Final: Nebraska 38, Idaho 17

It wasn't too hard to figure out why Idaho stumbled at No. 7 Nebraska, 38-17. Six turnovers (five on Nate Enderle interceptions). Seven sacks. Way too many third-and-longs for the offense. Two back-to-back long TD runs given up by the defense.

Still, after a nightmarish second quarter, the Vandals were much sharper. We've got lots more below the link (and on Twitter).


After the game, Idaho athletic director Rob Spear said on the radio that the Vandals can build on the loss, however unsightly it was at times. I think he's right.

Perhaps the biggest positive for the Vandals was the admirable job the defense did, particularly after giving up a 67-yard TD jaunt to Taylor Martinez and Roy Helu's 58-yard scamper. Yes, Nebraska racked up meaty gains for most of the afternoon -- but the UI defense didn't buckle very often. The Vandals were particularly effective in the red zone.

Linebackers Homer Mauga and Robert Siavii both had nice afternoons. Siavii forced three fumbles and had two tackles for loss.

But easily the biggest negative was Enderle's afternoon and the shaky play of the offensive line. Nebraska's secondary was dominant, which meant Enderle held onto the ball much longer than usual. That led to a few coverage sacks, but the O-line is still a major question mark at this point. Here's an interesting tidbit: Enderle was sacked 20 times in 2009, and now he's on pace to go down 52 times.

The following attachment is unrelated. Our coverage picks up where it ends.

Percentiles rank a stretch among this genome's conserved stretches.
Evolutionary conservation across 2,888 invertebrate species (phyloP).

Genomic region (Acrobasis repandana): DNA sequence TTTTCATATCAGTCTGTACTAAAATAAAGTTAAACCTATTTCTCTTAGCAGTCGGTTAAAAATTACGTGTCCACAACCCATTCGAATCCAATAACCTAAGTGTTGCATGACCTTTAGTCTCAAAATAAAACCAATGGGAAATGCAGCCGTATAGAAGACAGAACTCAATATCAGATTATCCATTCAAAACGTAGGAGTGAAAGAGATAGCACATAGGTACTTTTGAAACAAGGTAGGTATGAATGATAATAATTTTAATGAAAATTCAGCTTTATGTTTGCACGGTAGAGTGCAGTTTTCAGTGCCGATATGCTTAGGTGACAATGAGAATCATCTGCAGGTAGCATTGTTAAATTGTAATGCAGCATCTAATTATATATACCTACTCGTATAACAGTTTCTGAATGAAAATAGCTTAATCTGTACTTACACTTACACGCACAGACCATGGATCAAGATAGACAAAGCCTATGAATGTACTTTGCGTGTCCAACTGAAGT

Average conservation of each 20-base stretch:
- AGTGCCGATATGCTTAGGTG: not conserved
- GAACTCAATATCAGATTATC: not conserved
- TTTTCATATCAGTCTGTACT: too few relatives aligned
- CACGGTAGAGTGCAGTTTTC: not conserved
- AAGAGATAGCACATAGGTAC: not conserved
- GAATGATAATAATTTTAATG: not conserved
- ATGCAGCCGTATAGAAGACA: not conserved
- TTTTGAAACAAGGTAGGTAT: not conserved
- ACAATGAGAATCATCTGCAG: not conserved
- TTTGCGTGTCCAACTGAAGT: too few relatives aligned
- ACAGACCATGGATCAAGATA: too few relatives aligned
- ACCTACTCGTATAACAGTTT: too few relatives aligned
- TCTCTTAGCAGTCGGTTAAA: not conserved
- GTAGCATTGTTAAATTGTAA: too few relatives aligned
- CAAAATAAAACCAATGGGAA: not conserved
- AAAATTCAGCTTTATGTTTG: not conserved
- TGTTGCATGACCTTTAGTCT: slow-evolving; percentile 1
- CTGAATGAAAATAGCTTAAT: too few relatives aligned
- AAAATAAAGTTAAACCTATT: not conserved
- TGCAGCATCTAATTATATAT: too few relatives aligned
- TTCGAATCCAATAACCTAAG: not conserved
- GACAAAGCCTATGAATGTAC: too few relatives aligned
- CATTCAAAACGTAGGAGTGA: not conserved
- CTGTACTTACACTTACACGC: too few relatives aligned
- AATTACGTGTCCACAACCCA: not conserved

Speaking of Enderle, it was hardly the Nebraska homecoming he envisioned. His five interceptions came after throwing nine all last year. As ESPN pointed out, he now has nine games in his career with at least three INTs -- the most in the FBS since 2004.


Lastly, here's a recap from UI media relations:

LINCOLN, Neb. – A big, athletic line. A speedy, crafty secondary. And underneath coverage that clogged the short passing lanes were more than the University of Idaho Vandals could overcome Saturday afternoon. The end result? A turnover-filled 38-17 loss to No. 6/7 Nebraska before 85,732 mostly red-clad fans.
What will haunt the Vandals are the six turnovers – five interceptions and one lost fumble. The worst are the back-to-back second-quarter interceptions-returned for touchdowns that fueled a 28-point Husker period.
“We need to be more efficient and precise on offense,” said Idaho quarterback Nathan Enderle, a Nebraska native. “When you play a defense like that, you have to do what you do and do it well.”
Coach Robb Akey wasn’t going to point the finger of blame at his senior quarterback. Instead, he talked of the defensive front and the glove-like coverage that kept the Vandal receivers occupied throughout the warm afternoon.
“That’s going against some pretty good players,” he said. “There’s a number of reasons for interceptions.”
Idaho’s total offense output was just 279 yards. The rushing net was 60 yards but that includes 70 yards in quarterback sacks and tackles for loss.